Sympathy for the Symptoms of Dementia

August 13, 2018

Has this ever happened to you?

Chaplain Arlen SolemSo, I had a heck of a time the other night. Just wrapped up for the evening at Emerald Crest, loaded some of my things in my car, and went back inside to double check I had everything. I was missing my cell phone but knew I had it within the last hour and hadn’t gone but in a few places. Checked my desk and the handful of other places it would likely be.  I, of course, had the ringer turned off so calling it didn’t help much.

In my searching and not finding, I began to get more frustrated, looking in unlikely places and rechecking all over. I checked the garbage by my desk, the garbage in the bathroom.  Checked and rechecked my car and computer bag. I asked staff if they had seen it.

I had been searching and searching for close to an hour when I decided to do a very thorough check of my car and everything in it even though I didn’t think it was there because it had to be somewhere. Somehow in the searching of my car, moving the seats, picking up floor mats etc my keys got placed down in the car and the door locks pushed. And so of course, the doors got shut just as I realized all of this.  So now my keys are also locked in my car.

For a moment, breaking the window on the driver’s door did not seem ridiculous. Thankfully, I didn’t do that. I went back inside though just to get away from the temptation of throwing a rock through that window and promptly found my missing phone. It was wedged in a seat, camouflaged nicely in its black case with the screen facing away from view.

I laughed a bit but went back out to my car armed with a coat hanger, knowing this would likely not work. I tried a bit with the coat hanger not even getting close; once again I contemplated smashing a window, thankfully did not and went inside to call my insurance company to have roadside assistance come get my car open for me.

Once that call was placed, I relaxed, laughed a bit at the situation. It was ok. Everything was being taken care of, my phone was found, and my wife and kids were out of town, so no one was waiting for me at home. I went inside and played Bingo with the residents as I awaited my car to be opened.

I write this because I think it is a story that most people can relate to. I also think that these feelings I had are things that people with dementia feel sometimes, maybe often.

People with dementia will often be searching for something they think they should have or just had, whether it be a purse, or keys, or a pair of pants. Only often in their dementia, they like me don’t think they just had it, they know they just had it. 

In my anger and frustration and disbelief, my mind started getting suspicious. Who was working tonight? Which one of them might have stolen my phone? Or maybe a resident had taken it thinking it was theirs and now wouldn’t remember that they had done it. Which resident’s room should I search first?

It is no wonder that people with dementia get suspicious of others at times, accuse people of taking things, or assume that they must have been robbed.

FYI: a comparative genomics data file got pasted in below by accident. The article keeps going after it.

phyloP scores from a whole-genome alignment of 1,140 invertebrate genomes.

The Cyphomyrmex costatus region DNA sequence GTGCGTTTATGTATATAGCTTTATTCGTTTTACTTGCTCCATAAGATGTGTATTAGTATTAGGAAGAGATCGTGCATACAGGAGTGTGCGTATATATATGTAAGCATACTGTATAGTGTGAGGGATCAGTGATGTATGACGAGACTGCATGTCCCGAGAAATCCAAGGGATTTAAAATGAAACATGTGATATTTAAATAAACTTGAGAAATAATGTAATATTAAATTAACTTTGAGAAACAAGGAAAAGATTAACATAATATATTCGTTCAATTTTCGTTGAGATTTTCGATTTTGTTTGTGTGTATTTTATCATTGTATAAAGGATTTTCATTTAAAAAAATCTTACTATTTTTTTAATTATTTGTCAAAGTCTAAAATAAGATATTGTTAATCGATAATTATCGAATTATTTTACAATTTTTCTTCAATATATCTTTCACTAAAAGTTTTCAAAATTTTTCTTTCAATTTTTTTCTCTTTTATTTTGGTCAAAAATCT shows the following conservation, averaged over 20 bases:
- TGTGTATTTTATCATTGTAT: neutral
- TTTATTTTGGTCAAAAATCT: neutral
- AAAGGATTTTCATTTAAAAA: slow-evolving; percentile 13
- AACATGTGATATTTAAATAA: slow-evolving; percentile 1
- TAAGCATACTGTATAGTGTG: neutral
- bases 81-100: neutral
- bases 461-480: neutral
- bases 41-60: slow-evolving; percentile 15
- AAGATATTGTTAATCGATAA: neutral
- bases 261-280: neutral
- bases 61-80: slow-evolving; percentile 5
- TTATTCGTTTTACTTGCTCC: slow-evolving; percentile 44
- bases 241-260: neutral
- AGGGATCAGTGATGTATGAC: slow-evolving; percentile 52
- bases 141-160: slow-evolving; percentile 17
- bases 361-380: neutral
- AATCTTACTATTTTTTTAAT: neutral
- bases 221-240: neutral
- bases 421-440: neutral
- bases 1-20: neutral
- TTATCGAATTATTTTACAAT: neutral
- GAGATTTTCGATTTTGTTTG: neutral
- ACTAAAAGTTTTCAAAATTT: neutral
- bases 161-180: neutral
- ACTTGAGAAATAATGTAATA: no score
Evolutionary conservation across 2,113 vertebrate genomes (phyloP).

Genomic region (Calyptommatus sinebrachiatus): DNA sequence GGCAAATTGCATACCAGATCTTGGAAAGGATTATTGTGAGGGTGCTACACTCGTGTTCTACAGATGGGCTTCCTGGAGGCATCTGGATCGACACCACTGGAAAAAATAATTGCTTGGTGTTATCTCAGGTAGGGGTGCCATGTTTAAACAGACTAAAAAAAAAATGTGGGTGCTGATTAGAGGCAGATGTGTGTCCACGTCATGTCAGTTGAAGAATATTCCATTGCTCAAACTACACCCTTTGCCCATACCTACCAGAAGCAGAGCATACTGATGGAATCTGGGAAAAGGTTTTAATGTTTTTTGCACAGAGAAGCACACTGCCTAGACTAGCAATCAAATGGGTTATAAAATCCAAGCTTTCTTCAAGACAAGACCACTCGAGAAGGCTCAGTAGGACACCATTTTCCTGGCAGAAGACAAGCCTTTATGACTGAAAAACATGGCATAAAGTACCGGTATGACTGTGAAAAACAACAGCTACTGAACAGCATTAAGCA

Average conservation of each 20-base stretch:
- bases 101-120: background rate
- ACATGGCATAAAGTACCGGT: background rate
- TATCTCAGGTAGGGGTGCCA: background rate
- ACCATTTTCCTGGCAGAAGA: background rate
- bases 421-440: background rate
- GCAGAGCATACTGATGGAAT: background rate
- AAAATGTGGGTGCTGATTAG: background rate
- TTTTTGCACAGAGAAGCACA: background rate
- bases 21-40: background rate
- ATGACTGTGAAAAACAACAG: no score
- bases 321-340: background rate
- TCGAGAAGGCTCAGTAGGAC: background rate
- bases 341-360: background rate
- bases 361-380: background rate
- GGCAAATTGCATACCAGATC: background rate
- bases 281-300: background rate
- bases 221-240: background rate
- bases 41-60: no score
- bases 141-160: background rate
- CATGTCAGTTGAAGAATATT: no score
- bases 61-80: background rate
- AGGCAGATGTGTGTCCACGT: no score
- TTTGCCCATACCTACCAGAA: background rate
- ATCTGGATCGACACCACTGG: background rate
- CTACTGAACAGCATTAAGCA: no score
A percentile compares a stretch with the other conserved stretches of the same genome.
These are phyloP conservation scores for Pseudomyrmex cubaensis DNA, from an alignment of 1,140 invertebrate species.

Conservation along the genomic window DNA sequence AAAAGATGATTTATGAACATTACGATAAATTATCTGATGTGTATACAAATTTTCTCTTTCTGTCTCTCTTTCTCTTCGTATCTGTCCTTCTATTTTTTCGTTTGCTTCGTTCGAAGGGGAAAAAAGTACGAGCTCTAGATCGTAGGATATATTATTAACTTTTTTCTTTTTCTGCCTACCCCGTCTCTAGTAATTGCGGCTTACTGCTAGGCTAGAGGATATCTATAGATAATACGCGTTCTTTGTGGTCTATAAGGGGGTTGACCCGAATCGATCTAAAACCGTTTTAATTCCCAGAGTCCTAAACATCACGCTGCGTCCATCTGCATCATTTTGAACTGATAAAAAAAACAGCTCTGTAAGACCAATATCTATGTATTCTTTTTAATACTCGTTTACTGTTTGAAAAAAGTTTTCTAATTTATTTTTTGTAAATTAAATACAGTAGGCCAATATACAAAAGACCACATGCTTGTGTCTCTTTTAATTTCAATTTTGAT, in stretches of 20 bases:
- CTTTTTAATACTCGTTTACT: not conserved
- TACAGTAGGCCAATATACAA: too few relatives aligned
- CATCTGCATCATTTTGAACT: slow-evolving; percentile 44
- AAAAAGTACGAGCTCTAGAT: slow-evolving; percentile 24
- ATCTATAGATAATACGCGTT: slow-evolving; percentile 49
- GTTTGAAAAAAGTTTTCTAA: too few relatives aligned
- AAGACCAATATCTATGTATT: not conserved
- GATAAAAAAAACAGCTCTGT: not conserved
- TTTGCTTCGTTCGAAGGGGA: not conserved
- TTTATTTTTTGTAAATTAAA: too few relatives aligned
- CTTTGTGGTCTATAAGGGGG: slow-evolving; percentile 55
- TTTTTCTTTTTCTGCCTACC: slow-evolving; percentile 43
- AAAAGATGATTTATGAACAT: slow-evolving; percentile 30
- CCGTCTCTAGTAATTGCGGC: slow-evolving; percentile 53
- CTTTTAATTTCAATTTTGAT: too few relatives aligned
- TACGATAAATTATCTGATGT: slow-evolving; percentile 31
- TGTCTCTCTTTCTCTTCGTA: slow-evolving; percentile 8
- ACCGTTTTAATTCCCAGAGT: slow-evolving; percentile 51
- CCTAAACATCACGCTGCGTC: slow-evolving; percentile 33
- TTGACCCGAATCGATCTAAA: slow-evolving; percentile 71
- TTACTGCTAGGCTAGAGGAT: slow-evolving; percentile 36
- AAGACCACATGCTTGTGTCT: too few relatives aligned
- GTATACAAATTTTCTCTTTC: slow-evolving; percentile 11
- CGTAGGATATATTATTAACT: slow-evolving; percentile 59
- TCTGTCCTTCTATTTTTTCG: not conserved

In my anger and frustration and desperation, it crossed my mind more than once to break the window of my car. In my anger and frustration, even people trying to help me frustrated me.  “Did you check your desk?” Of course, I checked my desk, several times. What kind of question is that?! (Those are thoughts, thankfully, not words)

It is no wonder that people with dementia, sometimes lash out in anger seemingly out of nowhere at times. Or express great frustration at things that seem small.

Are you familiar with the 10 warning signs of dementia? According to the Alzheimer’s Association, these include misplacing items, decreased or poor judgment, changes in mood and more, read the 10 Signs here >

At least for a couple hours last week, I felt like I walked in the shoes of an Emerald Crest resident.

May God grant us all compassion, humility, guidance, peace and wisdom when we care for those we love with dementia.

Reverend Arlen Solem
Chaplain and Campus Pastor


For questions about our spiritual care program, or if you would like spiritual care and support for you or your loved one, contact Chaplain Arlen Solem at 612-554-6379 or apsolem@augustanacare.org.

At Emerald Crest, we offer a deep knowledge of memory care in a specialized assisted living setting for seniors with Alzheimer’s and dementia-related conditions. We encourage you to contact us directly with any questions or request a tour. For tours and general information, please contact Christine Drasher at 952-908-2215.

Emerald Crest by Augustana Care provides memory care in a unique environment, specifically designed to support those with cognitive issues. Utilizing this exceptional model of care, individuals with dementia, Alzheimer’s and related conditions can flourish in positive relationships and participation in meaningful activities. Memory care is offered in the Minneapolis – Saint Paul area with communities in four convenient locations: Shakopee, Burnsville, Minnetonka and Victoria, MN.


 

 

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Each and every one of the Emerald Crest Shakopee staff have all performed above and beyond to welcome, listen and learn, focus on my husband’s abilities versus disabilities… with an unending abundance of patience, love, compassion and outstanding care, which made Emerald Crest Shakopee a place to truly call home for our loved one, family and friends.

— Sally, wife of resident

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